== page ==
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Celebrating Illustration, Design, Cartoon and Comic Art of the Mid-20th Century

The Art of the Inked Line: Frank Lacano

Tuesday, February 27, 2007

Beautiful, inspiring drawings are all around us, often escaping notice because we don't take the time to really look.


I discovered these wonderful ink line drawings by Frank Lacano in a bunch of science booklets for sale at a local thrift store. I paid 25 cents a piece for the booklets - but the work by Lacano is invaluable. They reveal so much about good design, composition and technique... and Lacano teaches as much by what he chose to leave out as by what he chose to put into each illustration.


Because these booklets are from 1971, I might be pushing the parameters of the vintage era Today's Inspiration covers (afterall, I was a kid in 1971 and I'm hardly vintage... am I? Oh no...)


But Lacano had long been a master of the ink line drawing-with-spot-colour style of illustration by the time he did these pieces. He had done similar work two and three decades earlier for the likes of Reader's Digest and Coronet magazine.

I have a special fondness for this type of work... its an approach to illustration that was popular with pulp and digest magazines in the 40's and 50's -- publications that used poorer printing methods and cheaper paper. Its a shame that its not used more today because, as you can see here, the effect can be quite striking. In many ways, more striking than full colour.


Lacano makes it look easy -- but the artist must decide which elements will be line and which will be shape - and how the combination will most effectively create an entire picture that not only defines its elements but also creates the illusion of mood and lighting - and without the benefit of local colour. Its a fun challenge, but anyone who's tried it will tell you how difficult it is to do really successfully.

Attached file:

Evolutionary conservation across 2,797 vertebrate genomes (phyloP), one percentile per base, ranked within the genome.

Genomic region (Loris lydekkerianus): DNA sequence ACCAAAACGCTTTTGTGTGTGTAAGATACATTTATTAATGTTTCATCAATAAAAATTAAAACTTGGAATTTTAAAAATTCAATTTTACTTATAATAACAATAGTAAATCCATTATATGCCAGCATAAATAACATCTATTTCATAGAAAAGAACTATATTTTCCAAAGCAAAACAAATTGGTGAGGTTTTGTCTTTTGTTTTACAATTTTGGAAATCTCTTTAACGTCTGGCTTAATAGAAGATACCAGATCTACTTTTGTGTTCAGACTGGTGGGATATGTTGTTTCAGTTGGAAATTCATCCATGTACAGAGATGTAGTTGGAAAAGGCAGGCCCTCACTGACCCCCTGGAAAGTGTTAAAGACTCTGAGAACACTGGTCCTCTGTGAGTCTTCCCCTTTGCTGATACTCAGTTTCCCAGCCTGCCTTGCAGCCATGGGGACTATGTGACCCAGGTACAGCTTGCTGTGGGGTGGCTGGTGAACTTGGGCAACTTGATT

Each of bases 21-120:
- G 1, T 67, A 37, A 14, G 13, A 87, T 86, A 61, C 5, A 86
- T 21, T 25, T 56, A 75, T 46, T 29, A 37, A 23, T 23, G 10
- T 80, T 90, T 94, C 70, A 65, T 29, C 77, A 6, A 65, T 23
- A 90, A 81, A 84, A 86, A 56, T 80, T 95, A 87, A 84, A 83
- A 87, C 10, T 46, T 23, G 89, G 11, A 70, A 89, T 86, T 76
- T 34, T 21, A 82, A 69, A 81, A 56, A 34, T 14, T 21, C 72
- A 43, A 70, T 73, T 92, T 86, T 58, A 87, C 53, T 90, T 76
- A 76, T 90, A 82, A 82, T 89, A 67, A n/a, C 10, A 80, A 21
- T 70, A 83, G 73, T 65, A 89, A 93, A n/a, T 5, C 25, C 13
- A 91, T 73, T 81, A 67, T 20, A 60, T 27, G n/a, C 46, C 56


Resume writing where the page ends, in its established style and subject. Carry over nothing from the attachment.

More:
As though that weren't enough, Lacano embues his inking style with an exciting character and energy - well worth examining at closer range. Why not do so... take a look at the largest size versions of these images in my Frank Lacano Flickr set.

12 comments

  1. Enjoying the focus this week on line art!

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  2. These remind me of the illustrations in the series Best in Children's Books from the '60s.

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  3. Great stuff! Love the Olmec head

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  4. I remember these distinctly- thanks so much for saving them from extinction.

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  5. Thank you all for your comments! they mean a lot to me. :-)

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  6. Wonderful stuff. Thanks Leif!

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  7. When I was in elementary school, I hated books that were illustrated like this! Somehow I internalized that they were out of style. But I realize now that it takes planning and detail to get that apparent spontaneity; you really can learn a lot from it. I especially like the fish examples.

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  8. Anonymous2:37 PM

    I was stationed in Berlin in the 1980's when I met Frank Lacano. He was visiting with a group of artists comissioned by the Air Force to capture the service in art. He was a very personable man, and his art was incredible. Some of his draft sketches hang in the hallway outside of my office on Scott Air Force Base, Illinois.

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  9. Wow - that's very cool to hear, anonymous. You're very fortunate to have met the man AND to be able to enjoy seeing his original art every day! Thanks for commenting. :-)

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  10. Good stuff and very nostalgic for me, too. I lived across the street from Mr. Lacano (real name was Loyacano). Very nice man who was always open to teaching people about his art. He even used me as a model for a Christmas Seals poster he did in the 70s! Used to push us down the street on our sleds, too. Thanks for sharing, brought back some nice memories of his work and of him.

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  11. Anonymous9:20 PM

    I knew Frank Loyocano pretty well as a kid and I don't remember this style at all! I was just looking his up because I re-framed a few of his works today.

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